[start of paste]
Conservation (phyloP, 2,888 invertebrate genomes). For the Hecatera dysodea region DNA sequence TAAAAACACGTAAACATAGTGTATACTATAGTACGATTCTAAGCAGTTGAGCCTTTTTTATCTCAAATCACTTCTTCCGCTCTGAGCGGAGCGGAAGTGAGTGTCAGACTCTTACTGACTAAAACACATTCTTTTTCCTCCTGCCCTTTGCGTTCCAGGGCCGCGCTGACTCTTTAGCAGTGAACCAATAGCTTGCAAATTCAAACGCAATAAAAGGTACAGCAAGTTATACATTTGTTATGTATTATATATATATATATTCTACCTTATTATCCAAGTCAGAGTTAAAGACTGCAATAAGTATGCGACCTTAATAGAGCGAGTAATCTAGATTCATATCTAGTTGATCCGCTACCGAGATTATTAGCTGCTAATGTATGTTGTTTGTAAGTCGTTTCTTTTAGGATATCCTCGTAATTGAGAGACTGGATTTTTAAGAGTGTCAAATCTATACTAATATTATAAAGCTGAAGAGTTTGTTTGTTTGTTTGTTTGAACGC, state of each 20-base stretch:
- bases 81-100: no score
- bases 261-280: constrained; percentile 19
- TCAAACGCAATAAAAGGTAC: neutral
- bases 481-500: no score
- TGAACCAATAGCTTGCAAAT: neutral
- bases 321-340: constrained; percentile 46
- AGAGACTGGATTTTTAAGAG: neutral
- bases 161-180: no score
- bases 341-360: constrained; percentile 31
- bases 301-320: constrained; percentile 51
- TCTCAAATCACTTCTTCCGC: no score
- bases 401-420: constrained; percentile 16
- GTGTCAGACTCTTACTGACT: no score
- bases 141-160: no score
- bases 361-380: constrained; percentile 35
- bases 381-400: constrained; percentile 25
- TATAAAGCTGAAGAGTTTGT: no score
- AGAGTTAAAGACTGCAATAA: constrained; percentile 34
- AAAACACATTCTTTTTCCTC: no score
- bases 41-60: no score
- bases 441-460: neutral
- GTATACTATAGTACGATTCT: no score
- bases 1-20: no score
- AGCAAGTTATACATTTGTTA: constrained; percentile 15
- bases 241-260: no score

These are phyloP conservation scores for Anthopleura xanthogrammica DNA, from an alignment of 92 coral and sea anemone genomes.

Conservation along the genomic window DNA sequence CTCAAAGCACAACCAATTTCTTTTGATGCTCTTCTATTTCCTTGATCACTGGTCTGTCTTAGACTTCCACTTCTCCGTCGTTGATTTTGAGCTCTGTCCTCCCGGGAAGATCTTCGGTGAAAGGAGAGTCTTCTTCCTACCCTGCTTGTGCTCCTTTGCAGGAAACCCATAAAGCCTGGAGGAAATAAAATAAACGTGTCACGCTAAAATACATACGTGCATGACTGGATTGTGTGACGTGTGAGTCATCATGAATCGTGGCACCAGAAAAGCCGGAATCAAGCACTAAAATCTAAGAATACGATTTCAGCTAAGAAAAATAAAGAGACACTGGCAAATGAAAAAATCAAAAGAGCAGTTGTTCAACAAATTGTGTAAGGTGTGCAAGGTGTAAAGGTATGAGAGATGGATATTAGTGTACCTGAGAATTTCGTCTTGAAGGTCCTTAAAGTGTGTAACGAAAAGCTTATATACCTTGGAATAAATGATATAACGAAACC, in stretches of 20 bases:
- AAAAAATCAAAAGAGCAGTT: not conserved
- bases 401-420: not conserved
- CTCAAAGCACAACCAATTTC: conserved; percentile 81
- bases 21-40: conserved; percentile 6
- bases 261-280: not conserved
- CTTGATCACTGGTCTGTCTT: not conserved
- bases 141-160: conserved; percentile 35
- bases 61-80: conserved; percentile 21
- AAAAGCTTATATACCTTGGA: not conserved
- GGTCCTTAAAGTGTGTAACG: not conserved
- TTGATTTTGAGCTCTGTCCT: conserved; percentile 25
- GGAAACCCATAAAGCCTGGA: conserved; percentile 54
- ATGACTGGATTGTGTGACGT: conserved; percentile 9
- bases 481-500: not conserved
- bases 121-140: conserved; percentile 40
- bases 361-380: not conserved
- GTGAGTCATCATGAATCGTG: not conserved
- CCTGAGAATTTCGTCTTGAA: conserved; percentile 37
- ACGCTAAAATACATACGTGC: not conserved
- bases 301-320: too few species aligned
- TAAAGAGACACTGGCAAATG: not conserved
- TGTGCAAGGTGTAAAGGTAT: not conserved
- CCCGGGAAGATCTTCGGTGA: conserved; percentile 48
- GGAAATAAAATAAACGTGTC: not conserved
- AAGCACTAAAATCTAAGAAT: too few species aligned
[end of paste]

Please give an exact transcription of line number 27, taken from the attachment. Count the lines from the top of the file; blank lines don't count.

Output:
These are phyloP conservation scores for Anthopleura xanthogrammica DNA, from an alignment of 92 coral and sea anemone genomes.